UN Launches Coping with COVID Mental Health Support Sessions in Kazakhstan

The United Nations (UN) in Kazakhstan remains committed to supporting the most vulnerable groups affected by the coronavirus crisis in Kazakhstan. The latest UN report declared that “the socio-economic impact of the COVID-19 pandemic, together with measures to mitigate the spread of the new coronavirus, could potentially be catastrophic for millions of children worldwide.” 

Photo credit: UNICEF in Kazakhstan.

The UN system in Kazakhstan is working to provide timely support for children in key areas that include education, safety and health.

“The UN urges the Government of Kazakhstan to take further steps to ensure specific protective measures for the most vulnerable children, such as migrants, refugees, children with disabilities, and those living in remote rural areas. The UN stands ready to support Kazakhstan in investing in its youngest generation to protect and safeguard their well-being,” said UN Resident Coordinator for Kazakhstan Norimasa Shimomura.

Working together, the United Nations Children’s Fund (UNICEF) and the National Mental Health Center under the Ministry of Healthcare, launched a psychological assistance website. People can get free virtual consultation with a psychologist after leaving a request. 

As a result, more than 30,000 people from different regions visited the website in a month. Specialists conducted 152 individual online consultations.

The website also features recommendations for school teachers to organize support during the lockdown period.  

UNICEF, working together with the Ministry of Education and Science and the Ministry of Labour and Social Protection released leaflets and posters on best practices to prevent the spread of COVID-19 among children affected by migration, children in residential care, and vulnerable families in impoverished regions. 

“UNICEF’s #LearningAtHome campaign has reached about 3.5 million people through social media, spreading a message focused on promoting positive parenting. To disseminate information on COVID19 prevention in Kazakh and Russian, UNICEF mobilized a thousand online volunteers to broadcast COVID-19 messages, and published warning videos in 350 Kazpost branches throughout the country,” according to the release.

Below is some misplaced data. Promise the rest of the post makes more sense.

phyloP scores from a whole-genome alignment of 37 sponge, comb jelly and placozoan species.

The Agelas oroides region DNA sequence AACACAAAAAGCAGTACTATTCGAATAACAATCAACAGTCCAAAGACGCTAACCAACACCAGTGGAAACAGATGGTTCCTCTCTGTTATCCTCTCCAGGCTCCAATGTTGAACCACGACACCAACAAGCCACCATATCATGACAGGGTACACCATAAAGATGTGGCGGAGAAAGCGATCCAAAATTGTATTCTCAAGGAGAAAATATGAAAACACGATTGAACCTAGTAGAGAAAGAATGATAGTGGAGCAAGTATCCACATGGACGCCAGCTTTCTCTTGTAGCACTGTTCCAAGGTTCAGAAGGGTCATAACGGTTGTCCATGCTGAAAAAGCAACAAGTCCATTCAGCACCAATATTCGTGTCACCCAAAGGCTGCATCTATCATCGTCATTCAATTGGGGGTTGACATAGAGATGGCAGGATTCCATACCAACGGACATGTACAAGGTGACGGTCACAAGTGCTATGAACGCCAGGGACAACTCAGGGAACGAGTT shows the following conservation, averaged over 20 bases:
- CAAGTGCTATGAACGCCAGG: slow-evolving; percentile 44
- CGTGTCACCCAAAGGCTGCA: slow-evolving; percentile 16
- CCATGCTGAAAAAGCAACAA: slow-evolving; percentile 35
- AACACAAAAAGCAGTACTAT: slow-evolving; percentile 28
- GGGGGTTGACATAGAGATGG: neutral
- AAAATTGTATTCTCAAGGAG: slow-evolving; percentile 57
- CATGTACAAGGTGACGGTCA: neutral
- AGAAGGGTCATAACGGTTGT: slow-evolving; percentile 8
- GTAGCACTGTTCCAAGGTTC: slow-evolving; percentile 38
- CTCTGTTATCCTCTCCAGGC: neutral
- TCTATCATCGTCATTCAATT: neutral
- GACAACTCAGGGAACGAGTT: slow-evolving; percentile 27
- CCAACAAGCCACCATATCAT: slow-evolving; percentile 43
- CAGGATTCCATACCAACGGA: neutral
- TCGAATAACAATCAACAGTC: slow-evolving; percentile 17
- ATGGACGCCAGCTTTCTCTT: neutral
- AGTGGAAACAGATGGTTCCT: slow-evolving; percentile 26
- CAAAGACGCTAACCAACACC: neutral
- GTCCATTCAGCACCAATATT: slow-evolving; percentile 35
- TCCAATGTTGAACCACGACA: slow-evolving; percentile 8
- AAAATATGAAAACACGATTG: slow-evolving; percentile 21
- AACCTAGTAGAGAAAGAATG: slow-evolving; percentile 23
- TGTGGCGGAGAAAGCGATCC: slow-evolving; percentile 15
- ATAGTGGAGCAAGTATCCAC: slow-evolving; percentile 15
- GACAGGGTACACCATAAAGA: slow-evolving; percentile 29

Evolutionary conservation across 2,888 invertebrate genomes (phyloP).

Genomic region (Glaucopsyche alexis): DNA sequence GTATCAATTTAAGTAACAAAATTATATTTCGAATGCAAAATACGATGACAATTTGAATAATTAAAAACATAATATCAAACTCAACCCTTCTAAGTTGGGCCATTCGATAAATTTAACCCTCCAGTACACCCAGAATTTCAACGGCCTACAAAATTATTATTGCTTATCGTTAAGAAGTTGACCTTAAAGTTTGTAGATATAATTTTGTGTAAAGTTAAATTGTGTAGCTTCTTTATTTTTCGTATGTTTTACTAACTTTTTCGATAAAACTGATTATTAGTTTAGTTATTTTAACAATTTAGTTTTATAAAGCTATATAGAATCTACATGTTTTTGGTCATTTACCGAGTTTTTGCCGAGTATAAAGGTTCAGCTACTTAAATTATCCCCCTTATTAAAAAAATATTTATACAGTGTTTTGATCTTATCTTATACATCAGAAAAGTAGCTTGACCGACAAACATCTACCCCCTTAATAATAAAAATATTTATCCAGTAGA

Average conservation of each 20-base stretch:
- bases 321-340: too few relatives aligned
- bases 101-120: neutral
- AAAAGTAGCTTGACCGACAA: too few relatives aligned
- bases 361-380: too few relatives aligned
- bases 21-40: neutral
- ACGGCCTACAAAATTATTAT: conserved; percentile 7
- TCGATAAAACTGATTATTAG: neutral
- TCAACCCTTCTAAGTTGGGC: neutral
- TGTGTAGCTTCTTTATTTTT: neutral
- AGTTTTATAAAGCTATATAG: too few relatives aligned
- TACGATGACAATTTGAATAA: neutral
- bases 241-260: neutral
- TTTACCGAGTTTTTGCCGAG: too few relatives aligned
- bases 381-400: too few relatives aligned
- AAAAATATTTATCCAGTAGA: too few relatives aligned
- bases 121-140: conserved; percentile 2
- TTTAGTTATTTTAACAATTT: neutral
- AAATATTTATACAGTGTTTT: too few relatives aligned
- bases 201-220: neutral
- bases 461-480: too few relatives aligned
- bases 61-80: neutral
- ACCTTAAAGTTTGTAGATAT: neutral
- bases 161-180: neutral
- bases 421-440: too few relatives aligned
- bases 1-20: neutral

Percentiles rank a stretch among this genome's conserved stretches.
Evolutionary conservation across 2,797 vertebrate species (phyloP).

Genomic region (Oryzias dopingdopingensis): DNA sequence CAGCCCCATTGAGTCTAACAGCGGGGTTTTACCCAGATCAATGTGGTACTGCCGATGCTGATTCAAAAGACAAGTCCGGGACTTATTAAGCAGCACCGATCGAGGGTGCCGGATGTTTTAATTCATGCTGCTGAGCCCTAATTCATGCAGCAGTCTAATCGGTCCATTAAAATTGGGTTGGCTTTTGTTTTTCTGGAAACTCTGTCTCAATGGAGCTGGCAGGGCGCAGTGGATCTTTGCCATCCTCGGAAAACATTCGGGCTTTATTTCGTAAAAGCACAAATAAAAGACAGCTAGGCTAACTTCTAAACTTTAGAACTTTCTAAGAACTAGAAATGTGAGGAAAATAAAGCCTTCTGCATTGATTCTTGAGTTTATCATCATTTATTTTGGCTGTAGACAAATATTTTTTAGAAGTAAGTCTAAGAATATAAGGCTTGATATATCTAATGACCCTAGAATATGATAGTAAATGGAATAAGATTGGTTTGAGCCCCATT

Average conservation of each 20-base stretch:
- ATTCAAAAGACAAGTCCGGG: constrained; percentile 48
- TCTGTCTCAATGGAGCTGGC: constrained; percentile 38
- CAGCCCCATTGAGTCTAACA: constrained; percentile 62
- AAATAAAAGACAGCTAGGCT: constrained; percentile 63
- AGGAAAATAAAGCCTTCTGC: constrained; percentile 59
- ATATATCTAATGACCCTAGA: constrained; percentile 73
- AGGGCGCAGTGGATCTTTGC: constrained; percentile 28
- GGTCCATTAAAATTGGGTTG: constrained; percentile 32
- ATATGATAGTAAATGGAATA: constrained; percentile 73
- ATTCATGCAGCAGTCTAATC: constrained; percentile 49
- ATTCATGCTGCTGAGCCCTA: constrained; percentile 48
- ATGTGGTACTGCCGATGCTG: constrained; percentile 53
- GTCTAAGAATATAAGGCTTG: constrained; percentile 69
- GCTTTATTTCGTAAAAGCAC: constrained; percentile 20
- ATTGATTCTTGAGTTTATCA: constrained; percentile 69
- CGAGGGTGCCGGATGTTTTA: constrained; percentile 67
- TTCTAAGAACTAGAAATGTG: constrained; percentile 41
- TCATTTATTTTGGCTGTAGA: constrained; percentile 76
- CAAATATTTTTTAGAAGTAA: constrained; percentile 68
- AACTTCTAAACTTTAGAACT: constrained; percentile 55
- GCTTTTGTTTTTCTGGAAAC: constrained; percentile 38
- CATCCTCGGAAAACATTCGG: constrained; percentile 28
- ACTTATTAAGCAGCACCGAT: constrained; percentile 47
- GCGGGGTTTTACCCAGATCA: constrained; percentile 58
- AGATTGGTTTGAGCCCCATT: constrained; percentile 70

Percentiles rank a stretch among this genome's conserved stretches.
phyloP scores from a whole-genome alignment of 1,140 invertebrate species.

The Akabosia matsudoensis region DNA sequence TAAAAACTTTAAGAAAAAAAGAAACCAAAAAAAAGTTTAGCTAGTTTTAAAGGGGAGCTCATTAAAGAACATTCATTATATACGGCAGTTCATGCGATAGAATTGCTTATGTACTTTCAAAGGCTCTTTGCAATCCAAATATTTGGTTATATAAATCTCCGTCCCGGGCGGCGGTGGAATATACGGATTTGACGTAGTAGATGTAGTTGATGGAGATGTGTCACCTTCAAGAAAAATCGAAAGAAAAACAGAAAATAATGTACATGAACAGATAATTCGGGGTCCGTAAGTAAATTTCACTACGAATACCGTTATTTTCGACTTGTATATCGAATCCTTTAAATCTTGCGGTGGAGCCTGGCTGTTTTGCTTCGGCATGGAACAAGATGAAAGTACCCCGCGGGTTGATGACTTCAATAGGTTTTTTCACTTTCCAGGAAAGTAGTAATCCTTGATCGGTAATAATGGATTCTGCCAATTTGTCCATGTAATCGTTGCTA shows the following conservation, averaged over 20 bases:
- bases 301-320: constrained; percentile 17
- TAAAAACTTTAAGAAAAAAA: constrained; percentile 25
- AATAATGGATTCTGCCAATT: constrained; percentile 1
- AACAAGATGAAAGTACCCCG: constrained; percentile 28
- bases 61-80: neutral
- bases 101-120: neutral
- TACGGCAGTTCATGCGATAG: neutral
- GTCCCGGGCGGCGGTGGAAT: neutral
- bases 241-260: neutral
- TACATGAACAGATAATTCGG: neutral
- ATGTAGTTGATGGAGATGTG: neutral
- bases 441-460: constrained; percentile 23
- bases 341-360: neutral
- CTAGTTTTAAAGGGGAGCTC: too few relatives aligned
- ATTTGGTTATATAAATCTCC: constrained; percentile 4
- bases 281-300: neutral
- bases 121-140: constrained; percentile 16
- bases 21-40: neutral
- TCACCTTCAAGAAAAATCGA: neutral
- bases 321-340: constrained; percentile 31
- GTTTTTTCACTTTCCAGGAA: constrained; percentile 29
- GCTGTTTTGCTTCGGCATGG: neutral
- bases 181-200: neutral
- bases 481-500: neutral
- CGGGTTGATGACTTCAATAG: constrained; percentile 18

A Kazakh adaptation of the fairy-tale “You Are My Hero” was created to explain the situation with COVID-19 to children and has become one of the most popular media campaigns on social media. Its mission is to create an atmosphere of love and support, which is needed during the quarantine.  

Influential public figures like journalist Makhabbat Yessen, actress Zhuldyz Abdukarimova, journalist Aray Alimkhan, travel blogger Dinara Bolat and actor Nurbek Alibek told stories about Dragon Ario’s heroic exploits against the virus. The videos are available on UN social accounts and on YouTube (watch).  

The United Nations Population Fund (UNFPA) also launched a campaign to curb toxic masculinity with a series of videos dedicated to combating COVID-induced violence against women.

The United Nations Educational, Scientific and Cultural Organization (UNESCO) in Kazakhstan made sure that local journalists understood the importance of combating fake news and alternative narratives about the virus by releasing strict talking point guidelines for reporters. Another successful effort was the youth-led workshop on conflict-resolution skills and the #BeActive online sports campaign. The organization also provides guidelines to make sure parents are teaching their children according to proper guidelines while they are away from the more supervised and controlled information environment that schools provide.

It is expected that the United Nations Office for Project Services (UNOPS) will provide laptops to support distance education for students in the near future. 

 

 

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